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The Phantom of the Opera(1925)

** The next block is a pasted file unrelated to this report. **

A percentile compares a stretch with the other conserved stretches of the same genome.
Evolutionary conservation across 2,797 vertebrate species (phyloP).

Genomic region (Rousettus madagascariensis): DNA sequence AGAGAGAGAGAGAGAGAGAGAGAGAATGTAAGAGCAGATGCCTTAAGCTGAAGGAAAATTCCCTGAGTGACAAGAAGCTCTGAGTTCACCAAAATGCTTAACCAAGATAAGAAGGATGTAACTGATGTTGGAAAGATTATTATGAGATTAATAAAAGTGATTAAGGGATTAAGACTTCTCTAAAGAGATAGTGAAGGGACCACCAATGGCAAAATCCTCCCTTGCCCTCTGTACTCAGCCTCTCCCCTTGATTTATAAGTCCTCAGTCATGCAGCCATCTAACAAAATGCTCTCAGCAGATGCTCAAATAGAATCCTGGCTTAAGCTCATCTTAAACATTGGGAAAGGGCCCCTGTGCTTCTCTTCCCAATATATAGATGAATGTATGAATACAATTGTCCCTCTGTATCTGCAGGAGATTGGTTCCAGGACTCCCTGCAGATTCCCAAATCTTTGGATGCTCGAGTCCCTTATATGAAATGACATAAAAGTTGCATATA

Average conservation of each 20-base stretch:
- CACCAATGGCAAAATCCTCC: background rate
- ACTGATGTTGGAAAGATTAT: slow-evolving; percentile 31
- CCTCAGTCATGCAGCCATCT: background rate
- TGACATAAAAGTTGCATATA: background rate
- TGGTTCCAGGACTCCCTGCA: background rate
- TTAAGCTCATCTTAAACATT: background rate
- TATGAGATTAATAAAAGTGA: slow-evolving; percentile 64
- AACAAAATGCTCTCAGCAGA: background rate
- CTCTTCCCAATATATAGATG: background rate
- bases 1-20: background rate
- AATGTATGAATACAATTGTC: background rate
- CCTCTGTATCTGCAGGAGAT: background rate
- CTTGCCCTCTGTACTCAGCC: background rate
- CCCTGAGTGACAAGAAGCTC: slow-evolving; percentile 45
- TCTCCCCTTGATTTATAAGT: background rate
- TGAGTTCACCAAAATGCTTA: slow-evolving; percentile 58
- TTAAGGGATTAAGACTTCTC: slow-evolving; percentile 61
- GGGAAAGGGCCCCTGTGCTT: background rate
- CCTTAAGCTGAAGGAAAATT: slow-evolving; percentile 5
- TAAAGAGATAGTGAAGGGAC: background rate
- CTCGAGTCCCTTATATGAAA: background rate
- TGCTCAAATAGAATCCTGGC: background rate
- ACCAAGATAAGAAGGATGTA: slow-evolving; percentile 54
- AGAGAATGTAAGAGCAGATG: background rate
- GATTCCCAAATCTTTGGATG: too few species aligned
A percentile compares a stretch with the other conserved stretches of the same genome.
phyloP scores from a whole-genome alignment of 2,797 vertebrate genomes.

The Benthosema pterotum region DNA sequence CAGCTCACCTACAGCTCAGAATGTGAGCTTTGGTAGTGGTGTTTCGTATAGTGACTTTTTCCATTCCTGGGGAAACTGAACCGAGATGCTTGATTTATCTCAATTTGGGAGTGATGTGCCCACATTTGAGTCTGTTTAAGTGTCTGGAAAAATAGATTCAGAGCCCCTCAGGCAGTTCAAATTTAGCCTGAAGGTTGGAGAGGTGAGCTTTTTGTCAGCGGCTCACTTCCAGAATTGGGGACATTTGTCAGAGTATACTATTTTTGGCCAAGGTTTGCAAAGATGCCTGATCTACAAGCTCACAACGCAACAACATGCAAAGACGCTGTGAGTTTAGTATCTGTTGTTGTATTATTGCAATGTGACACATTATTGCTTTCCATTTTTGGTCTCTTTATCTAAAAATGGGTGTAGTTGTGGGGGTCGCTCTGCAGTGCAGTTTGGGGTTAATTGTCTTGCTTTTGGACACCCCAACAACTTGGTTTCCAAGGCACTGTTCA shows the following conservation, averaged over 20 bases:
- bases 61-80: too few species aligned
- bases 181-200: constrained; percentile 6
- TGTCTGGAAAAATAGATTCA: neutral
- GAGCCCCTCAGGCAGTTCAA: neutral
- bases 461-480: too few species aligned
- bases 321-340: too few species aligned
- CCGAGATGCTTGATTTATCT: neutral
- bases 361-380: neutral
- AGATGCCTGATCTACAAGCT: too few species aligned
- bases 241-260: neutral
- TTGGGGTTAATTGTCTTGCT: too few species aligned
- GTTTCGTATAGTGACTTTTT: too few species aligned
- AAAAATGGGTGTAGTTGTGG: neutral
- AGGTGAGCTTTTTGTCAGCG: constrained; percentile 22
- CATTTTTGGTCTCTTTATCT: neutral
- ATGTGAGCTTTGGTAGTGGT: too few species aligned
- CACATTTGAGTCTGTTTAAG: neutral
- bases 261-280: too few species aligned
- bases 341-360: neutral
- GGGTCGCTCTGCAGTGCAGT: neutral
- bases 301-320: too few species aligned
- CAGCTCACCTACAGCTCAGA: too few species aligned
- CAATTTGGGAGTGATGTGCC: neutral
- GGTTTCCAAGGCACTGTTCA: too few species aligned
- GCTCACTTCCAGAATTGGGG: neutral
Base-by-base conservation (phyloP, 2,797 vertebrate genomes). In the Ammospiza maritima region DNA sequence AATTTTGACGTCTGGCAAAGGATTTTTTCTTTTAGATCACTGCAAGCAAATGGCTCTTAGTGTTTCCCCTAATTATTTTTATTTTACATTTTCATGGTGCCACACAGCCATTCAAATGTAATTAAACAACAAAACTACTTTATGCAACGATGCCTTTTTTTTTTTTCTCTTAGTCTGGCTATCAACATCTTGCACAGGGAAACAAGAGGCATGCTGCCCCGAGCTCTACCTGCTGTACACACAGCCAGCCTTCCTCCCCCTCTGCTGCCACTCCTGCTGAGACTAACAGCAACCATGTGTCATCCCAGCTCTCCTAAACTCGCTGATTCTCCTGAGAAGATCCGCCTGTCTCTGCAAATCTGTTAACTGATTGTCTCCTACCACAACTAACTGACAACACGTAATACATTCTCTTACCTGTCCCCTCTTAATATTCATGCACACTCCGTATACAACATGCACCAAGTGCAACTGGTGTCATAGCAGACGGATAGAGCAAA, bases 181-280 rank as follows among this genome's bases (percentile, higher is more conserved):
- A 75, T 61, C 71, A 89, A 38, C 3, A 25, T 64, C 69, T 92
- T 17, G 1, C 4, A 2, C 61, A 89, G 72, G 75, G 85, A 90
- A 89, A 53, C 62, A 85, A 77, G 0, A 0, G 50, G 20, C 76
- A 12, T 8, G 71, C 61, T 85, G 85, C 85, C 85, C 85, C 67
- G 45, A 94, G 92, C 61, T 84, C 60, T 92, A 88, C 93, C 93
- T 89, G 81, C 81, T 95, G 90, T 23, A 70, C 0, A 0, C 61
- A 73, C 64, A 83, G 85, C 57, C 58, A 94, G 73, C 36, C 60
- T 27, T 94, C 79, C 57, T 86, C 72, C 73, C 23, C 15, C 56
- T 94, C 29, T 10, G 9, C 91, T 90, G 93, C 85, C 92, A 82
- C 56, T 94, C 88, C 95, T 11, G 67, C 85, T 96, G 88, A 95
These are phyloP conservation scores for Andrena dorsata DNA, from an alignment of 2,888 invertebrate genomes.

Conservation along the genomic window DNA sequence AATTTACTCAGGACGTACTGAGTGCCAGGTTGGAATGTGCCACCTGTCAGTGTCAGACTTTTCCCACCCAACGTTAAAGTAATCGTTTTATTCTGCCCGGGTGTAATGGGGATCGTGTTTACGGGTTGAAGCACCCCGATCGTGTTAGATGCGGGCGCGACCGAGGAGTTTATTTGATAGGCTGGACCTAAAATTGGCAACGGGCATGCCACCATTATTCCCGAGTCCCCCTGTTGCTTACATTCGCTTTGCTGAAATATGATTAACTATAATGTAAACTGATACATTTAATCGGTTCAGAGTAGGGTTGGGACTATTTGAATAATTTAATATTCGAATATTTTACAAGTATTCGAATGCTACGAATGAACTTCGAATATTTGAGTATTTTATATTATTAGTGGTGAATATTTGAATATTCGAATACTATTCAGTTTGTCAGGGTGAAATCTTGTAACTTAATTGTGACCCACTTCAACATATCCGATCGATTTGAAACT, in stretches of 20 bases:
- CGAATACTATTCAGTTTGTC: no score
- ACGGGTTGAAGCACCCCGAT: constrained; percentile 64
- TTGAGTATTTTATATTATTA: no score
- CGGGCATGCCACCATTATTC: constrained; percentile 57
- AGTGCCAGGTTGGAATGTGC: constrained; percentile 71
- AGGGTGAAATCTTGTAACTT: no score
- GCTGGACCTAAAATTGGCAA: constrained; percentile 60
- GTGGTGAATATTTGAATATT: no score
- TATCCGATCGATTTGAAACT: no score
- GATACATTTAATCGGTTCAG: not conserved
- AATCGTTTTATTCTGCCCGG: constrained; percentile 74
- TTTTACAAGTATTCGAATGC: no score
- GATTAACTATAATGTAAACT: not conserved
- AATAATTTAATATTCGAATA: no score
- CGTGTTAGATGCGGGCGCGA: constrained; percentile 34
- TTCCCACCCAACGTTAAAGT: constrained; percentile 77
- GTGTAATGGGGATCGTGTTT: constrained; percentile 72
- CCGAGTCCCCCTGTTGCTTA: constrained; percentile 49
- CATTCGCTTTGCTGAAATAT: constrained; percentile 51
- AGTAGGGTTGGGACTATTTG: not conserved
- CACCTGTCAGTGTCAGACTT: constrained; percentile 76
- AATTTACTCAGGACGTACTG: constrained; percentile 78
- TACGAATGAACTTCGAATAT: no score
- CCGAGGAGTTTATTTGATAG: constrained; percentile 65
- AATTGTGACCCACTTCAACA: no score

One of the most famous moments in silent movie history occurs when Mary Philbin, as the virginal opera singer Christine, unmasks Lon Chaney, the mysterious phantom of the opera, to reveal a skull-like face of horror. The makeup, kept out of the press until the film’s premiere, allegedly caused opening night patrons to faint. As with many of Chaney’s most famous creations, it also caused him more than a little pain, often cutting into his face and causing it to bleed. The shocking reveal wasn’t the only reason the film became one of his biggest hits. The sight of the masked Chaney skulking through the shadows struck a chord with audiences of the time, as he wasn’t much different from the World War I veterans who wore masks to disguise their injuries. Universal would film the tale of the reclusive composer in love with an understudy three additional times. When they reissued a version with a synchronized score and new talking scenes in 1930, its success inspired the studio to film Dracula (1931) and then Frankenstein (1931). The impressive opera house set, which still stands, has endured throughout the studio era. It was restored for Alfred Hitchcock’s Torn Curtain (1966) and the bed in the Phantom’s lair resurfaced in Sunset Boulevard (1950). (d. Rupert Julian, 93m, Digital)

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